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Encyclopedia of Marine and Energy Technology

Deadweight (DWT)


The deadweight is the difference between the displacement and the mass of empty vessel (lightweight) at any given draught. It is a measure of ship’s ability to carry various items: cargo, stores, ballast water, provisions and crew, etc.

SOLAS Convention defines deadweight as follows:

“Deadweight is the difference in tones between the displacement of a ship in water of a specific gravity of 1.025 at the load waterline corresponding to the assigned summerfreeboard and the lightweight of the ship.”

Note that deadweight thus defined is the maximum deadweight of the ship.

Only in the case of heavy loads put at the bottom of the hold, greater deadweight translates automatically into greater amount of cargo. Frequently, a large part of the deadweight is used for water ballast necessary to meet stability requirements.

Example of wording from BNC Technical Specification of a Panamax container ship :


1. The guaranteed deadweight of vessel at scantling draught of 13.50m, in seawater with a specific weight of 1.025 T/m3, shall be not lower than 63,200t. The guaranteed deadweight is subject to amendments resulting from the alterations requested by Owners or these introduced in consultation with Owners.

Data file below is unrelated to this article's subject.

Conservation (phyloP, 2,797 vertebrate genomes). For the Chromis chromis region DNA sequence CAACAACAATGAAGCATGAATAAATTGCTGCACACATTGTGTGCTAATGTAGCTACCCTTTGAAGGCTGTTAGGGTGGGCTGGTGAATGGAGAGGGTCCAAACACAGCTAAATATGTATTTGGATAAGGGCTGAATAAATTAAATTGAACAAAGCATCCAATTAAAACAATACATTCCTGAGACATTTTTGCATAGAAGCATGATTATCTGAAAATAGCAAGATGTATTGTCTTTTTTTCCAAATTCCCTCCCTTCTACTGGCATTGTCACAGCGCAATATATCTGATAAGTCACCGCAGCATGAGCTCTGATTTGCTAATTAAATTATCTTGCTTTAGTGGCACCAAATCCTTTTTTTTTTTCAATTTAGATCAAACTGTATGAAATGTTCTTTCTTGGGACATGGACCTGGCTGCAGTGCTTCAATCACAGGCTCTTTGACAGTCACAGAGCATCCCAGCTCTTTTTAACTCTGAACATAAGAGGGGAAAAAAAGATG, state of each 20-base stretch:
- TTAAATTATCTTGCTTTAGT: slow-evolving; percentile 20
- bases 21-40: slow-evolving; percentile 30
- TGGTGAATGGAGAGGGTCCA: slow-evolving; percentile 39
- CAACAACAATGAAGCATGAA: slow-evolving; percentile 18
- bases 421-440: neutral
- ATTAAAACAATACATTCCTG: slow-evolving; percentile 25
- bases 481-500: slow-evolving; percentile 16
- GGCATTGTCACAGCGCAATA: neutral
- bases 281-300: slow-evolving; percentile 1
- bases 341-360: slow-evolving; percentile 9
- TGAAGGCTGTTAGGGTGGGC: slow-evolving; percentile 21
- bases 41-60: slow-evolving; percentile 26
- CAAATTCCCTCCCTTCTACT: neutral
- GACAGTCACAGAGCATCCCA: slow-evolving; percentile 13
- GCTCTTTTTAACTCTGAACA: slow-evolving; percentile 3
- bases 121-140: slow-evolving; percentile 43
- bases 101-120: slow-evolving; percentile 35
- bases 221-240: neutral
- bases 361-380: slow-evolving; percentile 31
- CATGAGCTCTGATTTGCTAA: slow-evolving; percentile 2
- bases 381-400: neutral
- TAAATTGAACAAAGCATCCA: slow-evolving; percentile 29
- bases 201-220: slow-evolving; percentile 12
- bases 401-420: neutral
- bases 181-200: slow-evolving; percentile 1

2. Deadweight at design draught of 12.00m shall be approximately 51,450t.

3. The deadweight is defined as the difference between an actual displacement and the lightship weight. The lightship weight includes the weight of completely outfitted vessel with inventory according to the List of Inventory, spare parts according to the Class Society requirements and with liquids in engine room systems. In particular lightship weight does not include:

A. Loose container lashing equipment.

B. Spare parts in excess of rule requirements.

C. Provision stores, crew and effects.

D. Fuel oil, diesel oil, lubricating oil, fresh water, ballast water in tanks.

Cargo deadweight, cargo carrying capacity, payload – The number of tons of cargo which a vessel can carry loaded to her summer freeboard mark. Contrary to the deadweight, which is constant for a given draught, cargo deadweight depends on type of cargo, masse of stores and ship’s stability. Therefore it is not possible to define cargo deadweight just by one figure.